He still has an outside shot, going to the final round six strokes behind leader Lee Westwood. But the fun-loving Spaniard knows his chances are slim, especially with nine players between him and the lead, including Tiger Woods, Adam Scott, Angel Cabrera, Zach Johnson and Phil Mickelson – major winners all.
Jimenez hoped to become the oldest major winner in golf history at age 49. Instead, he'll likely have to settle for a good smoke and a sip of vino from something besides the claret jug.
WHERE'S THE CROWDS?: Despite flawless weather, the crowds at Muirfield are noticeably smaller than the last time the British Open came here in 2002.
The R&A reported attendance figures for the first three days of the tournament, as well as the practice. The turnout was slightly higher for practice – a total of 31,320 turned out, but the higher-priced tournament tickets haven't been as much as 11 years ago.
The opening-round crowd Thursday was 23,393, a significant drop from 30,620 in `02. The trend was much the same the last two days. At Muirfield's previous Open, the crowds were 34,479 for the second round, 33,212 for the third.
Also noticeable: the number of empty seats at the 18th hole when Lee Westwood and Tiger Woods arrived. Even the BBC commentators noted that plenty of fans headed home early, despite two of the most popular players still contending for the lead.
No one can blame the weather for the smaller turnouts. It has been sunny all week, with temperatures in the 70s.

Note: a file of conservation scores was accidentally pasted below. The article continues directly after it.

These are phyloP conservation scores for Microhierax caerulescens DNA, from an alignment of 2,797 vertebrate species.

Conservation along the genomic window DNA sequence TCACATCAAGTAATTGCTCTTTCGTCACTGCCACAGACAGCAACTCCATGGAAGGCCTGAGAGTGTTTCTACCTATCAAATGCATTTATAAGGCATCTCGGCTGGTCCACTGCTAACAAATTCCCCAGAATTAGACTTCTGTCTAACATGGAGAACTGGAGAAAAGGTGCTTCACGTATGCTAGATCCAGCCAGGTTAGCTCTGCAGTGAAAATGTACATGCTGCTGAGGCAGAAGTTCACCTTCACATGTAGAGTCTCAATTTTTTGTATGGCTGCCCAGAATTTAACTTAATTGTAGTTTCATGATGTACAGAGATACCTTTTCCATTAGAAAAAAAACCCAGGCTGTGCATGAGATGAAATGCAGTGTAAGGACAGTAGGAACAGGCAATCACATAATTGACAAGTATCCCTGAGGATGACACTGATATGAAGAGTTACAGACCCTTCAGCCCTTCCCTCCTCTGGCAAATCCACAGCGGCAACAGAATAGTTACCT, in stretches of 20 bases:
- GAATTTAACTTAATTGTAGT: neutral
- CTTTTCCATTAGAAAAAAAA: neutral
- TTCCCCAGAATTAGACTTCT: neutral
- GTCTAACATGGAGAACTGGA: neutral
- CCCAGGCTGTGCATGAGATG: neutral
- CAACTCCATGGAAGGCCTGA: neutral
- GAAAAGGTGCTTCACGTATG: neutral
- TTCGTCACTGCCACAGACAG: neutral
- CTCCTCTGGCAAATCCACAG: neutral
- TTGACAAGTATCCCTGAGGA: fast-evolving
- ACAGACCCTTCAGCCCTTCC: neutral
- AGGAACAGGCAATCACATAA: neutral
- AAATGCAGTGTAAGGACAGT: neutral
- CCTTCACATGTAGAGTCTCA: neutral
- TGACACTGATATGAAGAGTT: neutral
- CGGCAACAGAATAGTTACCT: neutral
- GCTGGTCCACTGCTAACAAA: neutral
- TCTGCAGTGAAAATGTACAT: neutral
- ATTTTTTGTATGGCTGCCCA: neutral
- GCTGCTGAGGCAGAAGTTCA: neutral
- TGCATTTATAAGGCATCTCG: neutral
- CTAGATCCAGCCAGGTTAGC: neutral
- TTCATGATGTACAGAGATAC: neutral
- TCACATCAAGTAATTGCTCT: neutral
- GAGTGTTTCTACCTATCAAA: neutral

SCHOOL'S STILL IN SESSION: Jordan Spieth created a stir last weekend by becoming the youngest PGA Tour winner in 82 years.
But he's smart enough to know there's plenty left to learn.
The 19-year-old hobbled to a 5-over 76 Saturday, hurt by bad bounces and worse decisions.
"I wasn't patient and that was the issue," he said. "Bad bounces are going to happen out here, but I could have shot three shots lower, without even playing any different."
Despite being 6 over for the tournament, Spieth enjoyed himself, in part because he played alongside Northern Irishman and major winner Darren Clarke.
"He's obviously loved and I can see why. Extremely nice guy, he's very selfless, he's rooting for me. It was cool," Spieth said.
Despite a full schedule since March and the pressures of being in contention the previous three weekends, Spieth said he didn't think fatigue was a factor in his performance here. That said, he wasn't unhappy about taking time off after the Open.
"Yeah," Spieth acknowledged, "I'm looking forward to it."
MICKELSON'S GRIND: Phil Mickelson criticized the course setup at Muirfield after his first round in the British Open, then apologized for it after his second.
After finishing play Saturday, he was sticking with the party line.
"I thought today was excellent," Mickelson said. "It was set up very well. We saw a few scores under par. We saw quite a few over par. If you manage your game well, I thought you could make pars, and an occasional birdie here and there."
Mickelson shot a 72 in the third round, leaving him five shots behind leader Lee Westwood.